Sometimes its hard to appreciate the thing next door especially for those of us who suffer so powerfully from wanderlust. 'It is far away' can automatically confer status. I was reminded of this recently on a trip to Asheville. I grew up in North Carolina and live here now. It is a beautiful state with an almost unlimited number of things over which to rave. Still I have always been drawn to things 'far away'. This is surely in part the result of having grown up at a time in North Carolina when it felt far away--far away from interesting and important things, far away from the cultural moment, whatever that moment might have been at the time. This perception may not have ever been true. Nonetheless, at least in the past, it sure felt true. It feels infinitely less so now. Which brings me back to Asheville. The food scene in Asheville is just incredible. I travel a lot. In even the tiniest towns now there is at least that one hipster restaurant and as for local ingredients sometimes I swear I could almost go for a slab of endangered species trucked overland at great expense and waste rather than have to hear this mantra one more time. I think it is easy--easier than we realize--for innovation to overwhelm talent. All this probably makes me sound churlish. I hope I'm not but I do take my food very seriously and in Asheville what we have here is the real deal. It is a food scene with not only an abundance of seriously talented people making seriously interesting and complex food but it has now begun to exert true gravitational pull, attracting more talent, more innovation--more excellence--at a seemingly ever-accelerating pace.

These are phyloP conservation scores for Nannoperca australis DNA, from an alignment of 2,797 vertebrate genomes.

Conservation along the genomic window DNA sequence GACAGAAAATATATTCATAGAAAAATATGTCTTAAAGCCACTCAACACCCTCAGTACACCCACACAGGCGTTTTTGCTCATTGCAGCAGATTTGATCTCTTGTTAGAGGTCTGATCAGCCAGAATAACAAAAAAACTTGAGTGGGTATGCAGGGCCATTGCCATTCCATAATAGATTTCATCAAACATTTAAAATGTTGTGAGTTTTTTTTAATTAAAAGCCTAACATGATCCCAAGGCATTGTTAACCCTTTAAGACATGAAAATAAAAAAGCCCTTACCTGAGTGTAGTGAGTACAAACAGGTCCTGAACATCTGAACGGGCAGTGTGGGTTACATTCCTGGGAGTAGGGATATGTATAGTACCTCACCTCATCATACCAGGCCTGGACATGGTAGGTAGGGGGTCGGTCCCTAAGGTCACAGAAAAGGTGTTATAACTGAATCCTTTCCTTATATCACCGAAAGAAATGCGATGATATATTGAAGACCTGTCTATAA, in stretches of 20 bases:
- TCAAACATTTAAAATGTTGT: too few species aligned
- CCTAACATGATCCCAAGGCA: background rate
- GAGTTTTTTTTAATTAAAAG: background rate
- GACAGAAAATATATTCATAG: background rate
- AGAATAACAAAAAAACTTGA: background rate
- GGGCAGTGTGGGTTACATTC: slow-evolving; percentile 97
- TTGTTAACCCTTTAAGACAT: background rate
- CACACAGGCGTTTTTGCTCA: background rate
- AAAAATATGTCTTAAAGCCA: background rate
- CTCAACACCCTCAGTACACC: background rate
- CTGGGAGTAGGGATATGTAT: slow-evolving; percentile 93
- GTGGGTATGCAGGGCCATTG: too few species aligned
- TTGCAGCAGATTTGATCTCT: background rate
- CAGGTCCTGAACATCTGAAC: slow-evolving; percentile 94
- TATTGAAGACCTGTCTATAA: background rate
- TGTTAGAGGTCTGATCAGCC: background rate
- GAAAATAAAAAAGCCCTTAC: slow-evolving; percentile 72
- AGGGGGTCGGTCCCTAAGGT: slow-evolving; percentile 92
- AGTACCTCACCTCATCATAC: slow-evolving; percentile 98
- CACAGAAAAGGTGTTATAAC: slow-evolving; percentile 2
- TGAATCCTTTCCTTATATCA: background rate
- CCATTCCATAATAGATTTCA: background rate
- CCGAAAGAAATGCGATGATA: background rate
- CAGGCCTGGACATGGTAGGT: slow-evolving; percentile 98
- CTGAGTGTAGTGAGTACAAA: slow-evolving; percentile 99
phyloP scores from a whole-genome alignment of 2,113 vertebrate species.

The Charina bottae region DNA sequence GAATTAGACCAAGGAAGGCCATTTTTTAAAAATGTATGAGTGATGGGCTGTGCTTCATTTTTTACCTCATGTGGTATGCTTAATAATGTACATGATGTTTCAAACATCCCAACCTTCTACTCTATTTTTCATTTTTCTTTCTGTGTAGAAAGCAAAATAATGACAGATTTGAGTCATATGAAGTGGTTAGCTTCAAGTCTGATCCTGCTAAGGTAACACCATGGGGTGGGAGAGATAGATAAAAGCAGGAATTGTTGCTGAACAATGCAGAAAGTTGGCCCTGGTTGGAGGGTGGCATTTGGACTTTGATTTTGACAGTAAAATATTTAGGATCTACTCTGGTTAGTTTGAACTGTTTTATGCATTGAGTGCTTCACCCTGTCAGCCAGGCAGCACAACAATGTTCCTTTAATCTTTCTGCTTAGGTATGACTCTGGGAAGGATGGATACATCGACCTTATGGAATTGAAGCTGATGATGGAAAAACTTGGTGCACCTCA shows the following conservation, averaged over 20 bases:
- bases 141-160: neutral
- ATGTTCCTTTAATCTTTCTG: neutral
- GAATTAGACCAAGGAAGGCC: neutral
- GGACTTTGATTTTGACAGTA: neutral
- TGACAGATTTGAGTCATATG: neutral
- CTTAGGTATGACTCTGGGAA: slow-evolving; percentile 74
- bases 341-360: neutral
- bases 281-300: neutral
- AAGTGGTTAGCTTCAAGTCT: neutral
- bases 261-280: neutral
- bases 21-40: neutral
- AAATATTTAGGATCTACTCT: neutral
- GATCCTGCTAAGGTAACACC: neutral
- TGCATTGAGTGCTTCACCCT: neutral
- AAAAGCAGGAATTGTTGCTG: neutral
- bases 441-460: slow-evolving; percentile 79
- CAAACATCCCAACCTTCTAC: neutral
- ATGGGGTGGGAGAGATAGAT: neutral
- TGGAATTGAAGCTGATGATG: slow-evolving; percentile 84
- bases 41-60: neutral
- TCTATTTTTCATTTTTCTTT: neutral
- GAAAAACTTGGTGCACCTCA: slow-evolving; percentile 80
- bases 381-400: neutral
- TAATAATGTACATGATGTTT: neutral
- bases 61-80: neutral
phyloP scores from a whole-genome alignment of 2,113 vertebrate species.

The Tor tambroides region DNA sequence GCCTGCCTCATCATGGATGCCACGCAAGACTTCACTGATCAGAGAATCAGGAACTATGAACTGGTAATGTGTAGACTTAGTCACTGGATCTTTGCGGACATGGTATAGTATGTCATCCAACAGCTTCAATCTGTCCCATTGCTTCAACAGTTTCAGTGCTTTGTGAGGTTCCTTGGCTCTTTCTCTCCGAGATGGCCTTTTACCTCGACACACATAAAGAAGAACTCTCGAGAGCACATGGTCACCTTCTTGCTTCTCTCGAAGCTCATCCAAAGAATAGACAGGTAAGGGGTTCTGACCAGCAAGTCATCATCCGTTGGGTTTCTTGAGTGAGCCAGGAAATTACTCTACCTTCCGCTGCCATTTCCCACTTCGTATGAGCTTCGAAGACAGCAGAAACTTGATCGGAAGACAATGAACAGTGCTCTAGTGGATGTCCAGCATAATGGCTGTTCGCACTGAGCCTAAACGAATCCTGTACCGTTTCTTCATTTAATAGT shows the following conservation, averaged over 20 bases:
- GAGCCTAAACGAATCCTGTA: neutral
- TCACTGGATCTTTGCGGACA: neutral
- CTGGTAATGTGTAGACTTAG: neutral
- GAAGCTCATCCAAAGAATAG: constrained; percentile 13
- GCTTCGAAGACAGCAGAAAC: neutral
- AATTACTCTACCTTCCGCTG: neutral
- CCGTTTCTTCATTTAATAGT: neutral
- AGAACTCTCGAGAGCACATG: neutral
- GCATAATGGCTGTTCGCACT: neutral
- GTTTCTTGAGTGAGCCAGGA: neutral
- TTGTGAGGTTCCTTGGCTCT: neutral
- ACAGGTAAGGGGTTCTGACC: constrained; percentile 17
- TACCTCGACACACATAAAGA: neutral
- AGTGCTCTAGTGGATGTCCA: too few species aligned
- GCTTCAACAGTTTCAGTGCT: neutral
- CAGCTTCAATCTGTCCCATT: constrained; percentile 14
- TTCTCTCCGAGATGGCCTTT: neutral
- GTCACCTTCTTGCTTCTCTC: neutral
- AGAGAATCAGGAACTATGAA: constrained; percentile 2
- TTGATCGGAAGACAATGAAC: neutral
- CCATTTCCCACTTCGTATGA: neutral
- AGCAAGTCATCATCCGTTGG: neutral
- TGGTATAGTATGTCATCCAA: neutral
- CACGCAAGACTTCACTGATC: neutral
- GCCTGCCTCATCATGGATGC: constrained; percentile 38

On my recent trip I ate at All Souls Pizza. All Souls takes local to a new level. Much of the grain used for the pizza dough is locally sourced by the chef/owner David Beaur, who also owns Farm and Sparrow Bakery. Much else that is served up at All Souls is grown on the restaurant's premises. I had an arugula and summer tomato salad along with a tallegio and potato pizza.
All things I've had before perhaps but what set the meal part was not the story behind the food. It was quite simply the taste. Each and everything was delicious, bursting with flavor but yet every flavor balanced within a perfect matrix of ingredients. It was a summer evening on a light-festooned patio filled with standard issue treated lumber picnic tables--more lobster pound than bistro--and yet it all added up somehow to the relaxed grace of an Italian cafe. That's talent--and it's just one example.
There is so much going on food-wise in Asheville these days that it is hard to keep up. And talent just keeps attracting talent. Katie Button comes from elBulli to open Curate and now, her new place, Nightbell. John Fleer, the chef who made Blackberry Farm a food destination, has recently opened Rhubarb. There's The Admiral, The White Duck Taco Shop, Cucina24, Table, Chestnut, Blackbird, Isa's Bistro--believe me when I say I am only scratching the surface and there is no getting to bottom of this list. Every month there are 2 or 3 new standouts or so it seems...frankly I gave up trying to perfect my list for this post. There are just too many choices so in cheerful acknowledgement of defeat I include links below to several recent articles on this burgeoning scene.
Really, it's an incredible town. Makes me awfully glad it's not far away...